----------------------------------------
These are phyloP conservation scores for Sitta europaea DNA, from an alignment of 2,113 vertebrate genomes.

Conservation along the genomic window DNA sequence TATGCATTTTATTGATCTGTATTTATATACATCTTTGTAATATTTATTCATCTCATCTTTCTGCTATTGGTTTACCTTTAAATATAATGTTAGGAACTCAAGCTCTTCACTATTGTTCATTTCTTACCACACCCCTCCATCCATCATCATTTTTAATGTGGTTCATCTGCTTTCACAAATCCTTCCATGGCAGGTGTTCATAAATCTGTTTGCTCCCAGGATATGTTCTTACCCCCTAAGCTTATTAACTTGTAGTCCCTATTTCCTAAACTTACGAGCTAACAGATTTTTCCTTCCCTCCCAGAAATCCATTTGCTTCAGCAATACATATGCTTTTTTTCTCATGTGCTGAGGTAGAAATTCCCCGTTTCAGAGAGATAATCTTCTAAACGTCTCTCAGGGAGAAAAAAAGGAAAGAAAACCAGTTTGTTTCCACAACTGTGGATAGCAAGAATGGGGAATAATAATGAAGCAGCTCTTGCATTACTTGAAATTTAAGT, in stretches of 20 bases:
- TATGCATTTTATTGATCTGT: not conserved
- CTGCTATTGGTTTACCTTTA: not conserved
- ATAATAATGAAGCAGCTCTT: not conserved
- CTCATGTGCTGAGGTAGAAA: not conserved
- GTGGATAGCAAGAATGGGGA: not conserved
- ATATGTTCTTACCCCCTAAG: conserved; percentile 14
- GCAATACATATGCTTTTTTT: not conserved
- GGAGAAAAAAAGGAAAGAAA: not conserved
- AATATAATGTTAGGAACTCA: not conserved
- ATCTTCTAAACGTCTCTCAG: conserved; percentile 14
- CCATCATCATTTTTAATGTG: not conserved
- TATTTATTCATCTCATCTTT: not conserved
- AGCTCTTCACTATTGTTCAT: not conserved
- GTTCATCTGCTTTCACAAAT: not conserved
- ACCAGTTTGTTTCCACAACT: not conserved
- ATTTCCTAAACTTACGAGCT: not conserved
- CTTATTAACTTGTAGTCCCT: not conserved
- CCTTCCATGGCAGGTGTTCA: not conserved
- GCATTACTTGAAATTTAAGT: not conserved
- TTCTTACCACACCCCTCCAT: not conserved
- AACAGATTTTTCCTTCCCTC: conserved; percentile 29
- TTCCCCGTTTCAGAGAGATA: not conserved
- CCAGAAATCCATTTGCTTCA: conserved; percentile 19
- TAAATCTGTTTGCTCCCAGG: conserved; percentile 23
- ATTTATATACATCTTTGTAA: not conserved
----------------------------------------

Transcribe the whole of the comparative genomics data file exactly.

These are phyloP conservation scores for Sitta europaea DNA, from an alignment of 2,113 vertebrate genomes.

Conservation along the genomic window DNA sequence TATGCATTTTATTGATCTGTATTTATATACATCTTTGTAATATTTATTCATCTCATCTTTCTGCTATTGGTTTACCTTTAAATATAATGTTAGGAACTCAAGCTCTTCACTATTGTTCATTTCTTACCACACCCCTCCATCCATCATCATTTTTAATGTGGTTCATCTGCTTTCACAAATCCTTCCATGGCAGGTGTTCATAAATCTGTTTGCTCCCAGGATATGTTCTTACCCCCTAAGCTTATTAACTTGTAGTCCCTATTTCCTAAACTTACGAGCTAACAGATTTTTCCTTCCCTCCCAGAAATCCATTTGCTTCAGCAATACATATGCTTTTTTTCTCATGTGCTGAGGTAGAAATTCCCCGTTTCAGAGAGATAATCTTCTAAACGTCTCTCAGGGAGAAAAAAAGGAAAGAAAACCAGTTTGTTTCCACAACTGTGGATAGCAAGAATGGGGAATAATAATGAAGCAGCTCTTGCATTACTTGAAATTTAAGT, in stretches of 20 bases:
- TATGCATTTTATTGATCTGT: not conserved
- CTGCTATTGGTTTACCTTTA: not conserved
- ATAATAATGAAGCAGCTCTT: not conserved
- CTCATGTGCTGAGGTAGAAA: not conserved
- GTGGATAGCAAGAATGGGGA: not conserved
- ATATGTTCTTACCCCCTAAG: conserved; percentile 14
- GCAATACATATGCTTTTTTT: not conserved
- GGAGAAAAAAAGGAAAGAAA: not conserved
- AATATAATGTTAGGAACTCA: not conserved
- ATCTTCTAAACGTCTCTCAG: conserved; percentile 14
- CCATCATCATTTTTAATGTG: not conserved
- TATTTATTCATCTCATCTTT: not conserved
- AGCTCTTCACTATTGTTCAT: not conserved
- GTTCATCTGCTTTCACAAAT: not conserved
- ACCAGTTTGTTTCCACAACT: not conserved
- ATTTCCTAAACTTACGAGCT: not conserved
- CTTATTAACTTGTAGTCCCT: not conserved
- CCTTCCATGGCAGGTGTTCA: not conserved
- GCATTACTTGAAATTTAAGT: not conserved
- TTCTTACCACACCCCTCCAT: not conserved
- AACAGATTTTTCCTTCCCTC: conserved; percentile 29
- TTCCCCGTTTCAGAGAGATA: not conserved
- CCAGAAATCCATTTGCTTCA: conserved; percentile 19
- TAAATCTGTTTGCTCCCAGG: conserved; percentile 23
- ATTTATATACATCTTTGTAA: not conserved